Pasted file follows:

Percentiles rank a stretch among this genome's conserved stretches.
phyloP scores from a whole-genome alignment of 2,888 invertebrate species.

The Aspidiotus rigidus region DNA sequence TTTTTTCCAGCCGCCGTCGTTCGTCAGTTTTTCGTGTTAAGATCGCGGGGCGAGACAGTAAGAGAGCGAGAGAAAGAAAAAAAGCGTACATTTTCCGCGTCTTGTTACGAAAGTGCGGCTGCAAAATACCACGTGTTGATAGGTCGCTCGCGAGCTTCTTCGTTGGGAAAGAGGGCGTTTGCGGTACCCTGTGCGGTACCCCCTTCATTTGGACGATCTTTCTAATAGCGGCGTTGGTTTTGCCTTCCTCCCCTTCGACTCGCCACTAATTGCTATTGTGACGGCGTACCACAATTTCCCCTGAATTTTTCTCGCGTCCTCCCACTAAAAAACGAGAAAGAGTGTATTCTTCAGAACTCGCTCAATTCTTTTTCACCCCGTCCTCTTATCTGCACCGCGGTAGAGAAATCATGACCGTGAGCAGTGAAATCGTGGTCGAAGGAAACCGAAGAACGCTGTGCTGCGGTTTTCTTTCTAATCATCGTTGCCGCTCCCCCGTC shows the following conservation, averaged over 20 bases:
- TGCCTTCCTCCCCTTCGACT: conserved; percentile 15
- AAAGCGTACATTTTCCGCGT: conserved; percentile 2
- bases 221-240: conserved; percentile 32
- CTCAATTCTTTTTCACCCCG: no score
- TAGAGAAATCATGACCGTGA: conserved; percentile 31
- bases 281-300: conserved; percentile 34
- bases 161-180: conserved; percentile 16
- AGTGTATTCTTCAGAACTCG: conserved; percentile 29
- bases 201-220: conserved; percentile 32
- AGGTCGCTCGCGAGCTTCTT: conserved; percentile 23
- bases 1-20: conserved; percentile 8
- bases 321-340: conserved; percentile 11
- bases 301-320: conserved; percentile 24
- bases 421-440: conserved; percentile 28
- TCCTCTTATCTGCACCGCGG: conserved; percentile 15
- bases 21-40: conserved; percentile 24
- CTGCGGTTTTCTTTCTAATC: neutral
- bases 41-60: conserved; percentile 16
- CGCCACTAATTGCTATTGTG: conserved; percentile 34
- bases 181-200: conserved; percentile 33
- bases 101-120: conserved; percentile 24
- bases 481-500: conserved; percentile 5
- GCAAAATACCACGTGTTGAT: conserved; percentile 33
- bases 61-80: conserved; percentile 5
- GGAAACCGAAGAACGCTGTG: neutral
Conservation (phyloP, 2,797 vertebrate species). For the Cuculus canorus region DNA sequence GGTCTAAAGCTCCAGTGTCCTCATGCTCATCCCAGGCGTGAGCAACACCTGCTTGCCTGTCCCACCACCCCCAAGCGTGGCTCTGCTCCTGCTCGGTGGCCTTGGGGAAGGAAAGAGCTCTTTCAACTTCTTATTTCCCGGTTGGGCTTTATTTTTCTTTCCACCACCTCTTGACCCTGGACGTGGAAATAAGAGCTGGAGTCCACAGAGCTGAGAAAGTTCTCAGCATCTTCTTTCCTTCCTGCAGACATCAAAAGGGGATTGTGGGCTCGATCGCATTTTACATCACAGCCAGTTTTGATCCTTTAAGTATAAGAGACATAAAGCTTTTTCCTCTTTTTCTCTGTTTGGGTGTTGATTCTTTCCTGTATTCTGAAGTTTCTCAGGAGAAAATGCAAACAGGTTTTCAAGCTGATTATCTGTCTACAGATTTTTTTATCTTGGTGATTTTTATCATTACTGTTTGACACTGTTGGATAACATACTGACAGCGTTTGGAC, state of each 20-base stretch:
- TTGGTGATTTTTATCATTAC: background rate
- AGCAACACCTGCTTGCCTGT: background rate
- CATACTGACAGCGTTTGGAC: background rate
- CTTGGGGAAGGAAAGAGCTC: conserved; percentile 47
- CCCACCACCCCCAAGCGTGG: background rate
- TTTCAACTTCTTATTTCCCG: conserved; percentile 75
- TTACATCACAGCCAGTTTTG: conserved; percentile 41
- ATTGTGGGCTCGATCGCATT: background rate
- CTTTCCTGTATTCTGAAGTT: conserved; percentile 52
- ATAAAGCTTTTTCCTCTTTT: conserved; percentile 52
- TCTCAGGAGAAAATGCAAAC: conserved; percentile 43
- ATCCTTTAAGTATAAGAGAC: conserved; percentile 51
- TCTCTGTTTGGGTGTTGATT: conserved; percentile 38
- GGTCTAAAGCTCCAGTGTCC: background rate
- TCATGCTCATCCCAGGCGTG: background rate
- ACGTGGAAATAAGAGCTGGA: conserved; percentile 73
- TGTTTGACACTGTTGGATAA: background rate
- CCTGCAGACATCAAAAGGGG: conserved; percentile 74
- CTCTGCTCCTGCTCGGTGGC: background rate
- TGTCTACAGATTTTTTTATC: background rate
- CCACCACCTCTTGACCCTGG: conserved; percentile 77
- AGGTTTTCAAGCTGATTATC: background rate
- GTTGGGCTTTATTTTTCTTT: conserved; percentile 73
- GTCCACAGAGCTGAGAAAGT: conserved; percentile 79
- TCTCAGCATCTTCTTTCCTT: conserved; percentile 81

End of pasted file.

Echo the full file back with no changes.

Percentiles rank a stretch among this genome's conserved stretches.
phyloP scores from a whole-genome alignment of 2,888 invertebrate species.

The Aspidiotus rigidus region DNA sequence TTTTTTCCAGCCGCCGTCGTTCGTCAGTTTTTCGTGTTAAGATCGCGGGGCGAGACAGTAAGAGAGCGAGAGAAAGAAAAAAAGCGTACATTTTCCGCGTCTTGTTACGAAAGTGCGGCTGCAAAATACCACGTGTTGATAGGTCGCTCGCGAGCTTCTTCGTTGGGAAAGAGGGCGTTTGCGGTACCCTGTGCGGTACCCCCTTCATTTGGACGATCTTTCTAATAGCGGCGTTGGTTTTGCCTTCCTCCCCTTCGACTCGCCACTAATTGCTATTGTGACGGCGTACCACAATTTCCCCTGAATTTTTCTCGCGTCCTCCCACTAAAAAACGAGAAAGAGTGTATTCTTCAGAACTCGCTCAATTCTTTTTCACCCCGTCCTCTTATCTGCACCGCGGTAGAGAAATCATGACCGTGAGCAGTGAAATCGTGGTCGAAGGAAACCGAAGAACGCTGTGCTGCGGTTTTCTTTCTAATCATCGTTGCCGCTCCCCCGTC shows the following conservation, averaged over 20 bases:
- TGCCTTCCTCCCCTTCGACT: conserved; percentile 15
- AAAGCGTACATTTTCCGCGT: conserved; percentile 2
- bases 221-240: conserved; percentile 32
- CTCAATTCTTTTTCACCCCG: no score
- TAGAGAAATCATGACCGTGA: conserved; percentile 31
- bases 281-300: conserved; percentile 34
- bases 161-180: conserved; percentile 16
- AGTGTATTCTTCAGAACTCG: conserved; percentile 29
- bases 201-220: conserved; percentile 32
- AGGTCGCTCGCGAGCTTCTT: conserved; percentile 23
- bases 1-20: conserved; percentile 8
- bases 321-340: conserved; percentile 11
- bases 301-320: conserved; percentile 24
- bases 421-440: conserved; percentile 28
- TCCTCTTATCTGCACCGCGG: conserved; percentile 15
- bases 21-40: conserved; percentile 24
- CTGCGGTTTTCTTTCTAATC: neutral
- bases 41-60: conserved; percentile 16
- CGCCACTAATTGCTATTGTG: conserved; percentile 34
- bases 181-200: conserved; percentile 33
- bases 101-120: conserved; percentile 24
- bases 481-500: conserved; percentile 5
- GCAAAATACCACGTGTTGAT: conserved; percentile 33
- bases 61-80: conserved; percentile 5
- GGAAACCGAAGAACGCTGTG: neutral
Conservation (phyloP, 2,797 vertebrate species). For the Cuculus canorus region DNA sequence GGTCTAAAGCTCCAGTGTCCTCATGCTCATCCCAGGCGTGAGCAACACCTGCTTGCCTGTCCCACCACCCCCAAGCGTGGCTCTGCTCCTGCTCGGTGGCCTTGGGGAAGGAAAGAGCTCTTTCAACTTCTTATTTCCCGGTTGGGCTTTATTTTTCTTTCCACCACCTCTTGACCCTGGACGTGGAAATAAGAGCTGGAGTCCACAGAGCTGAGAAAGTTCTCAGCATCTTCTTTCCTTCCTGCAGACATCAAAAGGGGATTGTGGGCTCGATCGCATTTTACATCACAGCCAGTTTTGATCCTTTAAGTATAAGAGACATAAAGCTTTTTCCTCTTTTTCTCTGTTTGGGTGTTGATTCTTTCCTGTATTCTGAAGTTTCTCAGGAGAAAATGCAAACAGGTTTTCAAGCTGATTATCTGTCTACAGATTTTTTTATCTTGGTGATTTTTATCATTACTGTTTGACACTGTTGGATAACATACTGACAGCGTTTGGAC, state of each 20-base stretch:
- TTGGTGATTTTTATCATTAC: background rate
- AGCAACACCTGCTTGCCTGT: background rate
- CATACTGACAGCGTTTGGAC: background rate
- CTTGGGGAAGGAAAGAGCTC: conserved; percentile 47
- CCCACCACCCCCAAGCGTGG: background rate
- TTTCAACTTCTTATTTCCCG: conserved; percentile 75
- TTACATCACAGCCAGTTTTG: conserved; percentile 41
- ATTGTGGGCTCGATCGCATT: background rate
- CTTTCCTGTATTCTGAAGTT: conserved; percentile 52
- ATAAAGCTTTTTCCTCTTTT: conserved; percentile 52
- TCTCAGGAGAAAATGCAAAC: conserved; percentile 43
- ATCCTTTAAGTATAAGAGAC: conserved; percentile 51
- TCTCTGTTTGGGTGTTGATT: conserved; percentile 38
- GGTCTAAAGCTCCAGTGTCC: background rate
- TCATGCTCATCCCAGGCGTG: background rate
- ACGTGGAAATAAGAGCTGGA: conserved; percentile 73
- TGTTTGACACTGTTGGATAA: background rate
- CCTGCAGACATCAAAAGGGG: conserved; percentile 74
- CTCTGCTCCTGCTCGGTGGC: background rate
- TGTCTACAGATTTTTTTATC: background rate
- CCACCACCTCTTGACCCTGG: conserved; percentile 77
- AGGTTTTCAAGCTGATTATC: background rate
- GTTGGGCTTTATTTTTCTTT: conserved; percentile 73
- GTCCACAGAGCTGAGAAAGT: conserved; percentile 79
- TCTCAGCATCTTCTTTCCTT: conserved; percentile 81